On their last day of exploring WEF issues in the Columbia River Basin, the BRIDGES Crew went dam crazy. In the morning, the Cohort drove out to Rocky Reach Dam, just north of Wenatchee, WA. Along the way, the landscape shifted from lush Pacific Northwest forests, to sprawling orchards, to the arid lowlands of the Columbia river valley.
Jeff Osborn and Shaun Seaman of the Chelan County Public Utility District described the mission of the district’s hydropower projects, which includes Rocky Reach, Rock Island and Lake Chelan. They emphasized their focus on environmental stewardship and their commitment to adaptive management. The Chelan County PUD produces 2000 total megawatts (~1200 from Rocky Reach), with 250 of those megawatts going to Chelan County and the rest sold to regional utilities like Puget Sound Energy which serves Seattle. Rocky Reach was built with heavy subsidies from the federal government in the 50s and 60s and provides electricity at some of the cheapest rates in the world at 3.2 cents per kilowatt hour. That’s 1/20 of the rate in Germany.
The Cohort followed Osborn and Seaman into the dimly lit bowels of the dam’s power station where energy is transferred from the water to the grid. The 100-ton turbine shafts spin at 90 rpm, driven by the Columbia River at a force of over 15,000 cubic feet per second. Above the giant turbine shaft, the BRIDGES crew climbed up to the vast generator floor. Most of the dam might seem passive, but in the generator room, work is constantly underway to keep things running. At both ends of the floor, technicians worked on maintaining equipment, some zipping by bicycle back and forth across the great expanse.
Rock Reach was just the beginning. The Cohort continued down the road to the largest concrete structure in North America and one of the largest dams in the world, Grand Coulee Dam. A marvel of engineering, Grand Coulee turned dry steppe into productive farmland and sends power as far south as California. Yet, these advances came with a cost. Construction of the dam and the creation of the reservoir behind it (Franklin D. Roosevelt Lake) inundated Kettle Falls, an important Native American fishing ground. While Rocky Reach has significant infrastructure for fish passage, Grand Coulee lacks any kind. There’s no saving salmon here.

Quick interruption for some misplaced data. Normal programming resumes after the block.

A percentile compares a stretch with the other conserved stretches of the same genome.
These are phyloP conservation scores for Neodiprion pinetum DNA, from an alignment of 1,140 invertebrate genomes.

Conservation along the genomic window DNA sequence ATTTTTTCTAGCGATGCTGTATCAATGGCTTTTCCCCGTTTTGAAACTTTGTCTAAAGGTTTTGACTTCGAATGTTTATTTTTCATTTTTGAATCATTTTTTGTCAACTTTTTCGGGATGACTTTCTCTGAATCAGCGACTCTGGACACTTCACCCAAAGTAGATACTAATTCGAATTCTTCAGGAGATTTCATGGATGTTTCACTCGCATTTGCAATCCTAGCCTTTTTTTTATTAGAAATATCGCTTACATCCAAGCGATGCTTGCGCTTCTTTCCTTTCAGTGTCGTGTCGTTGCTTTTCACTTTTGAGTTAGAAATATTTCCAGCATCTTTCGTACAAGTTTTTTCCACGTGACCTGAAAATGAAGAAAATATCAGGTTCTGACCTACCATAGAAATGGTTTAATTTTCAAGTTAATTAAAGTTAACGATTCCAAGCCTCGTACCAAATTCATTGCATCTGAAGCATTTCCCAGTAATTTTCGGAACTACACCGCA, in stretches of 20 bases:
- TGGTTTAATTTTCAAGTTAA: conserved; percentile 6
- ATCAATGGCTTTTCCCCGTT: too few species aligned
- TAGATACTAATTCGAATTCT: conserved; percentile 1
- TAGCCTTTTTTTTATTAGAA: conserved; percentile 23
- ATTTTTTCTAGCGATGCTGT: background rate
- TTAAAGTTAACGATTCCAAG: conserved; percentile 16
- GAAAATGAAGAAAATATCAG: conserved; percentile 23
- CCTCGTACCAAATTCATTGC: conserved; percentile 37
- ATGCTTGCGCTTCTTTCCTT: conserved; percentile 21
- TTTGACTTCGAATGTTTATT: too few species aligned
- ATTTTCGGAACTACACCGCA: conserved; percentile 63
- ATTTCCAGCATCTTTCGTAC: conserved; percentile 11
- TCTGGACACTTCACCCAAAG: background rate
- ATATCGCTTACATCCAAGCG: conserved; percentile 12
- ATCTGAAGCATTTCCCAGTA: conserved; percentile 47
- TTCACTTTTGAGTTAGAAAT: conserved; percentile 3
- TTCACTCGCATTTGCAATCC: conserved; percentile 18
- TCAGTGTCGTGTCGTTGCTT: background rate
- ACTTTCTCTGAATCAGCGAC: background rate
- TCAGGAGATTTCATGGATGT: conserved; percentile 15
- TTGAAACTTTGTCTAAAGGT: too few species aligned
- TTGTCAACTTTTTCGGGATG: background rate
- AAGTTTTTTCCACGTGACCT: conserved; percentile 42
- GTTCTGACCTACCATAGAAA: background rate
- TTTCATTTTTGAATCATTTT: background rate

On top of the dam, the Cohort looked over the edge – a 380-foot drop where water rushed out of 8-foot spillways at 75 mph. There was a bathtub ring around Roosevelt Lake – the result of a water drawdown in anticipation of some heavy snowpack melt. Back in Montana, the gushing headwaters were rushing down to meet Grand Coulee.
Our tour guide Teresa began by driving us to various sites around the dam to get a full perspective of the project. Pumped storage provides a large reservoir for irrigation and allows backflow to produce electricity during peak grid demand. Dams can experience negative pricing when the grid is flush with electricity, a circumstance where they could have to pay other electrical producers to shut down so their electrical output has somewhere to go. At Grand Coulee, they can use this excess power to pump water up into their irrigation reservoir canal that acts as a battery. A pumped storage facility is currently in development in Montana.
In the dam’s heart the BRIDGES crew watched whirring turbines, traveled down spooky tunnels and bathed in the retro color schemes. Our intrepid and ebullient guide Teresa left no corridor untrodden, no dam detail unaddressed. At one point, the group encountered a mechanical engineer who explained how energy created at Coulee synchs up with the North America electrical grid.
Rocky Reach and Grand Coulee offered different scales of hydropower production. Dams are often celebrated as “carbon-free” or “renewable.” Hydropower – at first glance – seems like a welcome alternative to the heavy environmental costs of other forms of energy production, like coal or natural gas. But it still poses challenges to sustaining fish habitat and has left indelible effects on the landscape. The Cohort came away with some hope in hydropower, but also many questions on how to do it better, with even less impact on the Columbia River Basin.